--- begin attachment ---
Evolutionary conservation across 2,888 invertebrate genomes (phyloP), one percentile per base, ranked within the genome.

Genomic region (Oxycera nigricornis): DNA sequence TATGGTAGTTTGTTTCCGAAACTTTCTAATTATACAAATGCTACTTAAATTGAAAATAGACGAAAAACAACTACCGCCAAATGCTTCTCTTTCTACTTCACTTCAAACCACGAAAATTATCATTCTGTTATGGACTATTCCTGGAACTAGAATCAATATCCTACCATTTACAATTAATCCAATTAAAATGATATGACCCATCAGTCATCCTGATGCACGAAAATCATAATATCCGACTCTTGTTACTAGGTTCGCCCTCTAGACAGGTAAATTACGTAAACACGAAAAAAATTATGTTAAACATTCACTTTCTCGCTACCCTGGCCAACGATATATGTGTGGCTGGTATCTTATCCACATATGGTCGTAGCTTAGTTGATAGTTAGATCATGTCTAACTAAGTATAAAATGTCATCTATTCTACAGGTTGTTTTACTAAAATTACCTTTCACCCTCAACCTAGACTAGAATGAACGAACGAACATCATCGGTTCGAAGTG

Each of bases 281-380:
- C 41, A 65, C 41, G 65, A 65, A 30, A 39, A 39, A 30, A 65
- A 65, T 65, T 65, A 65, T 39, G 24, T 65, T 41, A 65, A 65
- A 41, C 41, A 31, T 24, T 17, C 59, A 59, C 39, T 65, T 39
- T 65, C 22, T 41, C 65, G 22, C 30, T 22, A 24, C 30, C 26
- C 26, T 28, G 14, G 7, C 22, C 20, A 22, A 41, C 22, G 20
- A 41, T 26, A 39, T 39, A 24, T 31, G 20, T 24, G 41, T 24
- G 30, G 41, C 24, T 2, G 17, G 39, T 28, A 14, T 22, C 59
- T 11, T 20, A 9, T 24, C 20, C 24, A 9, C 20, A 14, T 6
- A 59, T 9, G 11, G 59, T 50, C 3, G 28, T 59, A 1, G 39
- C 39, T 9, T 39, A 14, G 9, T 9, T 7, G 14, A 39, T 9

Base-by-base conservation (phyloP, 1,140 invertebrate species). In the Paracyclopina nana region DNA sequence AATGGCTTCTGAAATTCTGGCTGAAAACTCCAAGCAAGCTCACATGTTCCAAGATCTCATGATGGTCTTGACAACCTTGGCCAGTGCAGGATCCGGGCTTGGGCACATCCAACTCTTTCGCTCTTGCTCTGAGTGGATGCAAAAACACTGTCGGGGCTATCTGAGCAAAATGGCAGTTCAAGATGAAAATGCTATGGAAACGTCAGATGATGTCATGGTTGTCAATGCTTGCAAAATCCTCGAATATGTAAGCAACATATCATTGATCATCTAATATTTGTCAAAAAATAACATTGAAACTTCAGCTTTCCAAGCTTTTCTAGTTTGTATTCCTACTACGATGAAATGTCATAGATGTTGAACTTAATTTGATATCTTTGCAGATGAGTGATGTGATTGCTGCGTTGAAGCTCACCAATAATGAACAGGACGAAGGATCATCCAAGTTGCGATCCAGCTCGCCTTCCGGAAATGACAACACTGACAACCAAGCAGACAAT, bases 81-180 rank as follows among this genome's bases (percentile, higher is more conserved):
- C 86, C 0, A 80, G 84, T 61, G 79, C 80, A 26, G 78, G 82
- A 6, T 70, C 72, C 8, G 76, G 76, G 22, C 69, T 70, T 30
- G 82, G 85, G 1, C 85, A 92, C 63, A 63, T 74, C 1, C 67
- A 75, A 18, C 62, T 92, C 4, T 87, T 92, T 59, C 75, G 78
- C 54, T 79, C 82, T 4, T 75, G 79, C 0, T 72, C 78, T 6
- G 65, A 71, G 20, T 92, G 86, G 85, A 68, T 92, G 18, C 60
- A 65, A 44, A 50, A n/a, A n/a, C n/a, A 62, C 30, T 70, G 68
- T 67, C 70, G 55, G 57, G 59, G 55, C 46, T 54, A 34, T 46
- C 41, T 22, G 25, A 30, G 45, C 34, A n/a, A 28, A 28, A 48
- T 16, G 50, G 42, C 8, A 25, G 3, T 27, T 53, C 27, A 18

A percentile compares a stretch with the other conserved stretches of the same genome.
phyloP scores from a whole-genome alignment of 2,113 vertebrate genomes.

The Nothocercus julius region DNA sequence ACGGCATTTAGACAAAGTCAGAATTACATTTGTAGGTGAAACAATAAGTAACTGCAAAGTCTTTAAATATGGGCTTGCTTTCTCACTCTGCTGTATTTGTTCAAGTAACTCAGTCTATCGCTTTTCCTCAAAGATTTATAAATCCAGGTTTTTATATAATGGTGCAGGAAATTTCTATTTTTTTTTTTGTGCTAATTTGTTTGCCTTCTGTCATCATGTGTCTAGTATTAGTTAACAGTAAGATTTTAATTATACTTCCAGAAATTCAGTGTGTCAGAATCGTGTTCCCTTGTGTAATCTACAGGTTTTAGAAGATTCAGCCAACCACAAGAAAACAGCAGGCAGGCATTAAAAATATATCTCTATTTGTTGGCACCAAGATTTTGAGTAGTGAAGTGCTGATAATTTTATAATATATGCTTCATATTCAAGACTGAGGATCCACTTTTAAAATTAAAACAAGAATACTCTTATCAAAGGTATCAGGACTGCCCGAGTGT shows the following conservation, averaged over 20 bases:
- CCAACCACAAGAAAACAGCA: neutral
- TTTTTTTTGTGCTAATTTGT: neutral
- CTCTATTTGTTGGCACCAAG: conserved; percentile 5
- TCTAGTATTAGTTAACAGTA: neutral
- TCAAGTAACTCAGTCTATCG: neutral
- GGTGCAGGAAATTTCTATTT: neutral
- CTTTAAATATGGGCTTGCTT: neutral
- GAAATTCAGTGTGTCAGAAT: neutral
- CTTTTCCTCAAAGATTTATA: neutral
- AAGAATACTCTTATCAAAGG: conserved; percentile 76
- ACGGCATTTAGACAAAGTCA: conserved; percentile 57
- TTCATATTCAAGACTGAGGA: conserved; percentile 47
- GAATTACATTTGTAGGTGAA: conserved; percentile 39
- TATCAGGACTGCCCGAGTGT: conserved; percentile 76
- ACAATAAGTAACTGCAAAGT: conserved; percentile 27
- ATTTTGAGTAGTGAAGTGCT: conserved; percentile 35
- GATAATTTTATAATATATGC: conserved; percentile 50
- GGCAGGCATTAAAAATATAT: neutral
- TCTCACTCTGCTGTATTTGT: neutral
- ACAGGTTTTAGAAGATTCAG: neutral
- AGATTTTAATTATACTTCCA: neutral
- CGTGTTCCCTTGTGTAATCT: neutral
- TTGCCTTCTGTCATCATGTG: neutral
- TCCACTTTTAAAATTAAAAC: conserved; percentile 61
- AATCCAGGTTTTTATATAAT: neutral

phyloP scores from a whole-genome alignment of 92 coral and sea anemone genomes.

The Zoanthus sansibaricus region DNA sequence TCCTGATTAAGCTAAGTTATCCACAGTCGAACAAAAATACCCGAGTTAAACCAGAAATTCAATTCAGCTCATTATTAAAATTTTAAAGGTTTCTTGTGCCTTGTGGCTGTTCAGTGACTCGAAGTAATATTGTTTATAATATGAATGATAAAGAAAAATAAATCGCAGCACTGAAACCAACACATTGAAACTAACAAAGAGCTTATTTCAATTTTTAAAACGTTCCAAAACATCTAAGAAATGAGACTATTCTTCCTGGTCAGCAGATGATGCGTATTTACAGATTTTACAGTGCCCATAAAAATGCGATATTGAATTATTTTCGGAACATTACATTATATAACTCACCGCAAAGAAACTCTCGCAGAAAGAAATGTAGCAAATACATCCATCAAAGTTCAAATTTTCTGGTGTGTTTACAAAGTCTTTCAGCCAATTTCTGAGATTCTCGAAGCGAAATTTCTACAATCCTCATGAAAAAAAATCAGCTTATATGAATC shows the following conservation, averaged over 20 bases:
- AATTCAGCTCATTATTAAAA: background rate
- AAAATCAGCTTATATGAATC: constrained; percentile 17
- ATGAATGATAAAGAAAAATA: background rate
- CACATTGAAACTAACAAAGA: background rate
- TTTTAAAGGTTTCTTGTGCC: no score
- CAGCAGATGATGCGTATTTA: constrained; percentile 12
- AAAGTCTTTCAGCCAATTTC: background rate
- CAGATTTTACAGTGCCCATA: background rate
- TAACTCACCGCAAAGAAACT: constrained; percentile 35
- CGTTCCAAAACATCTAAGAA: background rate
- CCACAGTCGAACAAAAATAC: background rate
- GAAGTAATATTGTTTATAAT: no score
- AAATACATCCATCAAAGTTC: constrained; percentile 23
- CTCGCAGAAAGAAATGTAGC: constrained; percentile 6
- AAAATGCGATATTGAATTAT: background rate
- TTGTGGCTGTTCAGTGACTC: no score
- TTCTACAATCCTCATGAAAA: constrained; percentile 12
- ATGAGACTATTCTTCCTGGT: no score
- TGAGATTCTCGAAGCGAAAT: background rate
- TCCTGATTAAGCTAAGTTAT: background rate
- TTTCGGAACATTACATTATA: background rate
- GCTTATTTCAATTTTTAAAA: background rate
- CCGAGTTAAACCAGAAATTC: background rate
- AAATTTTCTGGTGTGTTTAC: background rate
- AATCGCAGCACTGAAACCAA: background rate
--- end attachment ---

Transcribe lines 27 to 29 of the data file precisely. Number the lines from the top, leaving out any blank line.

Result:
The Nothocercus julius region DNA sequence ACGGCATTTAGACAAAGTCAGAATTACATTTGTAGGTGAAACAATAAGTAACTGCAAAGTCTTTAAATATGGGCTTGCTTTCTCACTCTGCTGTATTTGTTCAAGTAACTCAGTCTATCGCTTTTCCTCAAAGATTTATAAATCCAGGTTTTTATATAATGGTGCAGGAAATTTCTATTTTTTTTTTTGTGCTAATTTGTTTGCCTTCTGTCATCATGTGTCTAGTATTAGTTAACAGTAAGATTTTAATTATACTTCCAGAAATTCAGTGTGTCAGAATCGTGTTCCCTTGTGTAATCTACAGGTTTTAGAAGATTCAGCCAACCACAAGAAAACAGCAGGCAGGCATTAAAAATATATCTCTATTTGTTGGCACCAAGATTTTGAGTAGTGAAGTGCTGATAATTTTATAATATATGCTTCATATTCAAGACTGAGGATCCACTTTTAAAATTAAAACAAGAATACTCTTATCAAAGGTATCAGGACTGCCCGAGTGT shows the following conservation, averaged over 20 bases:
- CCAACCACAAGAAAACAGCA: neutral
- TTTTTTTTGTGCTAATTTGT: neutral